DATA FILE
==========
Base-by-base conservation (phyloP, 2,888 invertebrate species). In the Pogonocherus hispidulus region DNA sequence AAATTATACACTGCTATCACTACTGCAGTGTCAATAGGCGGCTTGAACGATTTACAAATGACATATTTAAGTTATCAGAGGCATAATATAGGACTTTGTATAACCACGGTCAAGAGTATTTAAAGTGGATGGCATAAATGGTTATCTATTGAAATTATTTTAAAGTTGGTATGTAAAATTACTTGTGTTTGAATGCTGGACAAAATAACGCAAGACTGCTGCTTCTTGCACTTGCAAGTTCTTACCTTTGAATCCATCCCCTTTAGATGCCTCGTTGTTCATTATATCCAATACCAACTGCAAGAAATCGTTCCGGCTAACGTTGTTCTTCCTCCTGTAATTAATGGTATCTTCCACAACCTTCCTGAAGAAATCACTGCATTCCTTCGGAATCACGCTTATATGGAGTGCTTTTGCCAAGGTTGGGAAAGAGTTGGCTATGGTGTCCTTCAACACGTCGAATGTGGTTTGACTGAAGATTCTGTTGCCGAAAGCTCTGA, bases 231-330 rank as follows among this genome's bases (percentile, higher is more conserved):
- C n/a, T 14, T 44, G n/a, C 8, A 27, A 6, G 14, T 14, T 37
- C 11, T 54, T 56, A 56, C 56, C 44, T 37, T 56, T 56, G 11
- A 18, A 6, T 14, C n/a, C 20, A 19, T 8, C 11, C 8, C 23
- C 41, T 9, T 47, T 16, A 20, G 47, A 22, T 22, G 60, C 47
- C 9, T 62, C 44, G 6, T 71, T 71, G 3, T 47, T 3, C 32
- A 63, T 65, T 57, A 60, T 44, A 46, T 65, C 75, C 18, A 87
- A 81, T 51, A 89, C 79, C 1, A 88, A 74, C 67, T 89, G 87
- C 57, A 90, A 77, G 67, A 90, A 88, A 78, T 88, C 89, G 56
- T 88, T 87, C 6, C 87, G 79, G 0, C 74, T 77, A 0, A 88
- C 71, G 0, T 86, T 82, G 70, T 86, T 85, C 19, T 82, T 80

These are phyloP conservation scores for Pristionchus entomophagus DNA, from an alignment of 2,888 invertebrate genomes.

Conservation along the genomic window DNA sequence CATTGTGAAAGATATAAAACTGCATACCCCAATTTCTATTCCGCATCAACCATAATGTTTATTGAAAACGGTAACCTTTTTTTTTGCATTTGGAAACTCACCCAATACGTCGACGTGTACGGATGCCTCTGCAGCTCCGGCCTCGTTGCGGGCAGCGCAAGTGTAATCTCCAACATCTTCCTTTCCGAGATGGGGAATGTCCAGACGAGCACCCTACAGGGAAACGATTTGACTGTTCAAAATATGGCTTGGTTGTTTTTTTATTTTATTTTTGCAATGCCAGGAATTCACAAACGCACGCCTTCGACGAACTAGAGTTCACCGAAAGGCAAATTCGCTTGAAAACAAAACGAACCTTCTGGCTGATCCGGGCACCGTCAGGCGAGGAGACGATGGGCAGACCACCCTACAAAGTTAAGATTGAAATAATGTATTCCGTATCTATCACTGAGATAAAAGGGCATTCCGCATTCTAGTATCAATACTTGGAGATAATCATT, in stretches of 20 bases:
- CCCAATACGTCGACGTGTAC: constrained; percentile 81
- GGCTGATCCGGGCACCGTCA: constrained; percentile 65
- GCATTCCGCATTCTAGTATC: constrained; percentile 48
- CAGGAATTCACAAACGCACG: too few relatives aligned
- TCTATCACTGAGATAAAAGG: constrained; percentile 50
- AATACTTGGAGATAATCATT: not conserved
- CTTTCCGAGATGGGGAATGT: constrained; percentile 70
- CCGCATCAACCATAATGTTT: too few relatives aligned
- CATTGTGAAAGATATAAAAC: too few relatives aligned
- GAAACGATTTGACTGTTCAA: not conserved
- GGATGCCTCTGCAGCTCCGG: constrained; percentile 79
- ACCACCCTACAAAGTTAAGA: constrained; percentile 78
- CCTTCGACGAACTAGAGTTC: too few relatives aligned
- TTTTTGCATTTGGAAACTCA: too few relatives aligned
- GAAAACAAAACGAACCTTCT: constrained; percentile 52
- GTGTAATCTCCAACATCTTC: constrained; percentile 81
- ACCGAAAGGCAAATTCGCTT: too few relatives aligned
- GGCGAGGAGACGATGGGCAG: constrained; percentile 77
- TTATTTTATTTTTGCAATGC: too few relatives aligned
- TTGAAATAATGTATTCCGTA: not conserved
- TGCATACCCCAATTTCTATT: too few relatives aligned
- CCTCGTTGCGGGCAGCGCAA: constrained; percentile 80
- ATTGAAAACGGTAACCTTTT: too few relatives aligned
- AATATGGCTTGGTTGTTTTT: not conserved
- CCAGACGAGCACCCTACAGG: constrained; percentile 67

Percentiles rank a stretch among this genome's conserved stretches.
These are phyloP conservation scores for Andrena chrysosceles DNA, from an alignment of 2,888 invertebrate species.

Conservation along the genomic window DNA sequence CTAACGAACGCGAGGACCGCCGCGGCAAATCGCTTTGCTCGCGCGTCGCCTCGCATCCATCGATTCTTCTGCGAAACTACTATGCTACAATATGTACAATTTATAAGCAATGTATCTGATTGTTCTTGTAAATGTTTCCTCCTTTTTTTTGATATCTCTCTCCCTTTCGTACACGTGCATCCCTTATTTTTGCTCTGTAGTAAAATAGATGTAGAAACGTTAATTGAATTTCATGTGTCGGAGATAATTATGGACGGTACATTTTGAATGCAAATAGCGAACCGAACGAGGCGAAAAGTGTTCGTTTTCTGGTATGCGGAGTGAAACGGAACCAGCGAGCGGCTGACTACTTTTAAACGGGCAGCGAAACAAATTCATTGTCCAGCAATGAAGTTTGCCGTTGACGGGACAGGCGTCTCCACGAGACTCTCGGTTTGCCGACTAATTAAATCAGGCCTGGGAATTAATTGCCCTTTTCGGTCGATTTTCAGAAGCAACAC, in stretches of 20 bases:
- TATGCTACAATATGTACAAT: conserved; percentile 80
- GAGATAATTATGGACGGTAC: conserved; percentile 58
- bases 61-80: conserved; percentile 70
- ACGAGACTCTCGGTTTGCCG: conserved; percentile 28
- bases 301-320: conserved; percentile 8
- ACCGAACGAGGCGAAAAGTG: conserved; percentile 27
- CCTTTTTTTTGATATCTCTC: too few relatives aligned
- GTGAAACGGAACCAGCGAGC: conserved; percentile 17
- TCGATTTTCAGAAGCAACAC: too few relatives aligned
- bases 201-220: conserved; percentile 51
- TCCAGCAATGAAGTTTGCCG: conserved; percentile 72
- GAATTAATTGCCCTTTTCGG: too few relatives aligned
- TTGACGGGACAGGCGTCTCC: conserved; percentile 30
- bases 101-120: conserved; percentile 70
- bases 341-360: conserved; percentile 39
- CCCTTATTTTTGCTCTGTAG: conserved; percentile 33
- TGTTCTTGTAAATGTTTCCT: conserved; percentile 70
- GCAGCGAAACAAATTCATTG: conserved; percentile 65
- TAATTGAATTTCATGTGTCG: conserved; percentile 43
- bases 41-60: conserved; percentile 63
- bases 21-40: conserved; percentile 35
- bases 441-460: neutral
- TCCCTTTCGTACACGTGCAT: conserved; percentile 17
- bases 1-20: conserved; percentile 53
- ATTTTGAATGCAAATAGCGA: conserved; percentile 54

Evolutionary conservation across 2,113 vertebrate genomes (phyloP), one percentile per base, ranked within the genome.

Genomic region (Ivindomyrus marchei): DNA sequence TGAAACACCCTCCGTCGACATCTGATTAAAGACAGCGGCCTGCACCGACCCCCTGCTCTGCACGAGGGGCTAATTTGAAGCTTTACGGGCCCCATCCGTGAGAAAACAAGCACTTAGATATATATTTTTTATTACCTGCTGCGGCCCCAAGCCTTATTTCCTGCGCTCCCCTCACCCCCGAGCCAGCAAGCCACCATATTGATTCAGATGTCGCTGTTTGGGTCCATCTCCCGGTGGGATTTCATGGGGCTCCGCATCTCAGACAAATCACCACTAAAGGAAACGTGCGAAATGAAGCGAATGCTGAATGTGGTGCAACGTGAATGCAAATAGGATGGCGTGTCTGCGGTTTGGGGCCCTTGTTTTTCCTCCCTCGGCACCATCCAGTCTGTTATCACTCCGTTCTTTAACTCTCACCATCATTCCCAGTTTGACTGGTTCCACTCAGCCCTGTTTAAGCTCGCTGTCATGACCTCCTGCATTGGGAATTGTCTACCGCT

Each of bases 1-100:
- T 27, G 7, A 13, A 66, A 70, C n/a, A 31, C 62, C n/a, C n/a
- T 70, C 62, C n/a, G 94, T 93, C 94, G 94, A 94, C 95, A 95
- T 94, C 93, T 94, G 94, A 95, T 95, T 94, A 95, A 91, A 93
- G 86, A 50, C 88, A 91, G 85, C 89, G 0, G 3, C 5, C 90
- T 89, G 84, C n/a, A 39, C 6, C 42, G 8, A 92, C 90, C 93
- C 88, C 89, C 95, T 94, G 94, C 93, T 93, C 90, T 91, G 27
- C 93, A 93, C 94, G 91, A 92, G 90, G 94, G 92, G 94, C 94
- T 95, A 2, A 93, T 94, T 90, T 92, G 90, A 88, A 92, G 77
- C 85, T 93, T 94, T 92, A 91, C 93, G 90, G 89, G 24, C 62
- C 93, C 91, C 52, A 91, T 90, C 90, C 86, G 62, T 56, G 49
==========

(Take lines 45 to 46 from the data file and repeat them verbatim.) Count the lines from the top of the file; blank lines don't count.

- ACGAGACTCTCGGTTTGCCG: conserved; percentile 28
- bases 301-320: conserved; percentile 8